As a college student in 2015, Ben Bartenstein found himself 4,000 miles from home in Rabat, Morocco. Bartenstein went to Morocco to pursue a career in journalism, an offbeat choice compared to others from his Wisconsin hometown of only 500 people. Most of his childhood friends went into farming, teaching, or the family business. But Bartenstein, now living in New York City as a reporter for Bloomberg News, was always interested in a life outside of Wisconsin. “Growing up in a more insular place where there wasn’t much diversity just made me extra curious about the outside world,” Bartenstein said. He studied international relations at Macalester College in St. Paul, Minnesota, and jumped at the opportunity to study journalism through the School of International Training (SIT)’s Field Studies in Journalism and New Media program in Morocco.
Bartenstein hit the ground running in Morocco, covering stories like the Saharan Desert marathon, the history of the Parsley Island political standoff and the different slums across Morocco. Bartenstein’s semester with SIT allowed him to meet many interesting people with diverse stories, confirming his aspirations and preparing him for his future in journalism. “The program was certainly really good training for the work I do today at Bloomberg,” Bartenstein said.
Bartenstein got his first international experiences with students who came to Wisconsin for foreign exchange programs. “I got to meet all these interesting people and realized there’s so much out there beyond this small town where I grew up,” Bartenstein said. “I loved writing and the best way to put that all together is to be a journalist, and especially to focus on telling international stories.”
In high school, Bartenstein was active in pursuing journalism. He wrote for his local newspaper and discovered journalistic opportunities such as JCamp, a weeklong intensive journalism program run by the Asian American Journalists Association. Although Bartenstein was initially unsure if he qualified for the program because he was not an Asian American, he applied and was accepted. Bartenstein soon found out that JCamp focused on all aspects of diversity, including racial, ethnic, religious and geographic diversity. “I was really fortunate to be selected for their program in high school,” Bartenstein said. “That was sort of the key turning point for me.” His JCamp mentor worked at Bloomberg News and became his first contact with his future employer. Bartenstein named the Asian American Journalism Association as a constant support system throughout his career.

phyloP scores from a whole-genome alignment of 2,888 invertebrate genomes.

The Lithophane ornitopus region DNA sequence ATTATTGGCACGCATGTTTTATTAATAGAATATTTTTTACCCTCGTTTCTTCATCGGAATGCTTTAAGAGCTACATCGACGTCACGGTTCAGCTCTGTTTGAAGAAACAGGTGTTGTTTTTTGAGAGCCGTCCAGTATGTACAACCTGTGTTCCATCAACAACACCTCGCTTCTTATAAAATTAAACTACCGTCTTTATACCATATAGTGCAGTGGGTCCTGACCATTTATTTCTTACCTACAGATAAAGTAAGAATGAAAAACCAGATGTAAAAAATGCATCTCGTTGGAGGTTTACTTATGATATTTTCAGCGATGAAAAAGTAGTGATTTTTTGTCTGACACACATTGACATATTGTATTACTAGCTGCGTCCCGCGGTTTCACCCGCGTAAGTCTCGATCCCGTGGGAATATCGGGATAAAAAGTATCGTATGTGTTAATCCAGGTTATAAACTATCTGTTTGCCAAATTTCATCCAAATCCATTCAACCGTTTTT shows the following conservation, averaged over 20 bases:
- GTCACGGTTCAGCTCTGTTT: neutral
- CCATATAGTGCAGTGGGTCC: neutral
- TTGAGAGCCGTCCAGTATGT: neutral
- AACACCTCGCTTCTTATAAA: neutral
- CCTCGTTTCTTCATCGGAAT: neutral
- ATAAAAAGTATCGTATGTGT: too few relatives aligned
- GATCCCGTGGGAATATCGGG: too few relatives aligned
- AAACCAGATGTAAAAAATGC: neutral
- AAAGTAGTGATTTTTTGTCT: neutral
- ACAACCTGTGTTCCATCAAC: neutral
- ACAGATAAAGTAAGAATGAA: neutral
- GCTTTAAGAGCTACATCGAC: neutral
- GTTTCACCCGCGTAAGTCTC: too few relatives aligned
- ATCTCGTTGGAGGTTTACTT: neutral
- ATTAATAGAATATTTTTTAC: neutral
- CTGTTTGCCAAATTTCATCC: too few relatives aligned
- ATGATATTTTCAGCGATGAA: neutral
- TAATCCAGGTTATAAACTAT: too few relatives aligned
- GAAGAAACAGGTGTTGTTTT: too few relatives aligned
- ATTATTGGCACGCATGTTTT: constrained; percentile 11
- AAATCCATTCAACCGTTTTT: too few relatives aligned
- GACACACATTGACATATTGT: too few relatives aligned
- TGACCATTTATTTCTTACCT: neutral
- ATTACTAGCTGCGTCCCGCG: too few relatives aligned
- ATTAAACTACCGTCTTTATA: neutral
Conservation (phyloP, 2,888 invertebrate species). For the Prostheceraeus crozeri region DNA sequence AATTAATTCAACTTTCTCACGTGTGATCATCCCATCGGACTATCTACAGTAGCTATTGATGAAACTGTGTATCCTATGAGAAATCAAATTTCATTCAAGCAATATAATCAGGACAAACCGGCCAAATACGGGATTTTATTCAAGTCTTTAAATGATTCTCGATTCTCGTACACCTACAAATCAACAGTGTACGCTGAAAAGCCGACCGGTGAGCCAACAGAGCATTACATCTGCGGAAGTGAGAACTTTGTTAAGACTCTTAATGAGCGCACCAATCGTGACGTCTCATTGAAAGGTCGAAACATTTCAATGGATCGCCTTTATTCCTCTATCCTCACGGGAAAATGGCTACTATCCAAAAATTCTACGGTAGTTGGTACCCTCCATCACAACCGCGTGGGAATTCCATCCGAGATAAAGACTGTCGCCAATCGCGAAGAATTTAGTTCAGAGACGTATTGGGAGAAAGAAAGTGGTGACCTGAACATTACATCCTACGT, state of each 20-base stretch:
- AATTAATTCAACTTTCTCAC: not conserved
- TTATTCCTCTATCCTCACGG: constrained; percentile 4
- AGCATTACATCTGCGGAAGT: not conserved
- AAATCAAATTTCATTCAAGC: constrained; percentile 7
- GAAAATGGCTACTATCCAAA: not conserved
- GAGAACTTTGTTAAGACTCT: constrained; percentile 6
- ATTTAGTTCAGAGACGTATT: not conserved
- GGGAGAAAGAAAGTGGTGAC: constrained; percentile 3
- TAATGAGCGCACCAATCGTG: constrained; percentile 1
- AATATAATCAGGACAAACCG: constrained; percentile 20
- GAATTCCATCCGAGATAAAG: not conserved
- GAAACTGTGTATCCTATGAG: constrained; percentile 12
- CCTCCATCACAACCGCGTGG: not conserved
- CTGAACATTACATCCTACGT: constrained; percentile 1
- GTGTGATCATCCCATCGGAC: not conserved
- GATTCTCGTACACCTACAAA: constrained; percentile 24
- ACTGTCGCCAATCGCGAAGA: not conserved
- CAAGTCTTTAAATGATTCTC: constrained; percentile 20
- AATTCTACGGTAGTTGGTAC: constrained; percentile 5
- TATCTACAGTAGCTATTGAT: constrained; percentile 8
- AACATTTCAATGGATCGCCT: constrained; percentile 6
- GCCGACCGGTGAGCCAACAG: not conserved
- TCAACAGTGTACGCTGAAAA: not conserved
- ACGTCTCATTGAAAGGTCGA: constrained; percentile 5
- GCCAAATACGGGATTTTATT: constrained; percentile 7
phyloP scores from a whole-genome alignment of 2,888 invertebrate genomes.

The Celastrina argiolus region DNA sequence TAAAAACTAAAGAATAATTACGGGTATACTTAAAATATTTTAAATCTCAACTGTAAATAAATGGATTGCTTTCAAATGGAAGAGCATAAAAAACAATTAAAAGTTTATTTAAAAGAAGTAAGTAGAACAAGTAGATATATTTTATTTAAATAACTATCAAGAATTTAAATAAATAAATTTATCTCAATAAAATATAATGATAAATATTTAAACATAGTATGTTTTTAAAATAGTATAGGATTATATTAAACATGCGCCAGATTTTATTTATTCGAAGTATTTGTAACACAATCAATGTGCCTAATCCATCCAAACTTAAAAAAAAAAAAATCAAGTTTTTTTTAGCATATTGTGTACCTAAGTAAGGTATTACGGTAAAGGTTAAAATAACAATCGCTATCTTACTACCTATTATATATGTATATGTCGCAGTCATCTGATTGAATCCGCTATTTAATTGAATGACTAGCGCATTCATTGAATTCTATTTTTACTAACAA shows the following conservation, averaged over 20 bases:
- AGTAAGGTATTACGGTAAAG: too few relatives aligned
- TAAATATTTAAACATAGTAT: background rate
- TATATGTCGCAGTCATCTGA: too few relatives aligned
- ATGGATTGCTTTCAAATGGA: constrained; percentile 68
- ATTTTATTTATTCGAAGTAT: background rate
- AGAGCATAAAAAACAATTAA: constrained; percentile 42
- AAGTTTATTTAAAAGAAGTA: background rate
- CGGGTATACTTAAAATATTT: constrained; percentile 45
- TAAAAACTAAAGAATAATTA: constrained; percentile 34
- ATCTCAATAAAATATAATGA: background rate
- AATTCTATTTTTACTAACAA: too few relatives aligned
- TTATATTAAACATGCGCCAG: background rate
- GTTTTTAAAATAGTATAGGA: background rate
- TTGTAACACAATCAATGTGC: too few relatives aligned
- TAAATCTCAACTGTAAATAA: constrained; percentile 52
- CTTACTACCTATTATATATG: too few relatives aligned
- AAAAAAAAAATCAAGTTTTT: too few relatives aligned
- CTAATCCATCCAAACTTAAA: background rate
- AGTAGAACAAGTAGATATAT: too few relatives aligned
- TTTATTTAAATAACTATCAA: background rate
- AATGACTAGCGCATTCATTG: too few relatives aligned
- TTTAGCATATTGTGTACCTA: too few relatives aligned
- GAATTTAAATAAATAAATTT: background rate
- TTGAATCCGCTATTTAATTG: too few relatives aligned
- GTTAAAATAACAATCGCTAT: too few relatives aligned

Bartenstein’s key piece of advice to aspiring journalists is to get involved with a journalism group such as the Asian American Journalists Association, the National Association of Hispanic Journalists or the Association of LGBTQ Journalists. “There are so many different cool journalism organizations that have very affordable student memberships and give you access not only to information but to the top folks in the industry,” Bartenstein said. According to Bartenstein, one of the best things for aspiring reporters to do is reach out to established journalists who could serve as potential mentors.
Bartenstein is now a JCamp co-director at the Asian American Journalists Association by mentoring a diverse group of young journalists. As a co-director, Bartenstein feels he can give back to the program that shaped his journalistic career while working towards a personal goal of making the journalism field more diverse. “I just want to make sure that the industry looks better represented a generation from now than it is right now,” said Bartenstein. “There are a lot of talented people who are pushing for that and I feel confident that it’ll happen.”
Not only is Bartenstein pushing for diverse journalists, but he also has a goal of diversifying journalistic sources. In 2017, Bartenstein realized that only 13 percent of his quoted sources were women, so in 2018, he set and met a goal of 50 percent women quoted sources. “We didn’t quote them because they were women. We quoted them because they were the most qualified to answer our questions on a given topic, yet somehow got overlooked in the past,” Bartenstein wrote on Twitter. “[Diverse sourcing] gives you a competitive advantage and leads to more interesting and higher impact stories.”
Ever since Bartenstein’s excitement about interesting people first piqued his interest in journalism, his favorite part of the job is the diverse, exciting people he gets to meet. While Bloomberg offers Bartenstein interview access to powerful people all over the world, he enjoys interviewing a range of people, from CEOs to security guards. “There are people from all walks of life who have really interesting stories to tell,” Bartenstein said.
Working at Bloomberg, Bartenstein can talk to people from twenty different countries in one day. Even so, Bartenstein’s favorite people to talk to are still his grandparents back home. Bartenstein speaks with them often to recount the stories he has collected from people all over the world. “Sharing my work gives them exposure to different cultures that they otherwise wouldn’t get,” Bartenstein said. “One of the rewards of the job is opening up their world in some way.”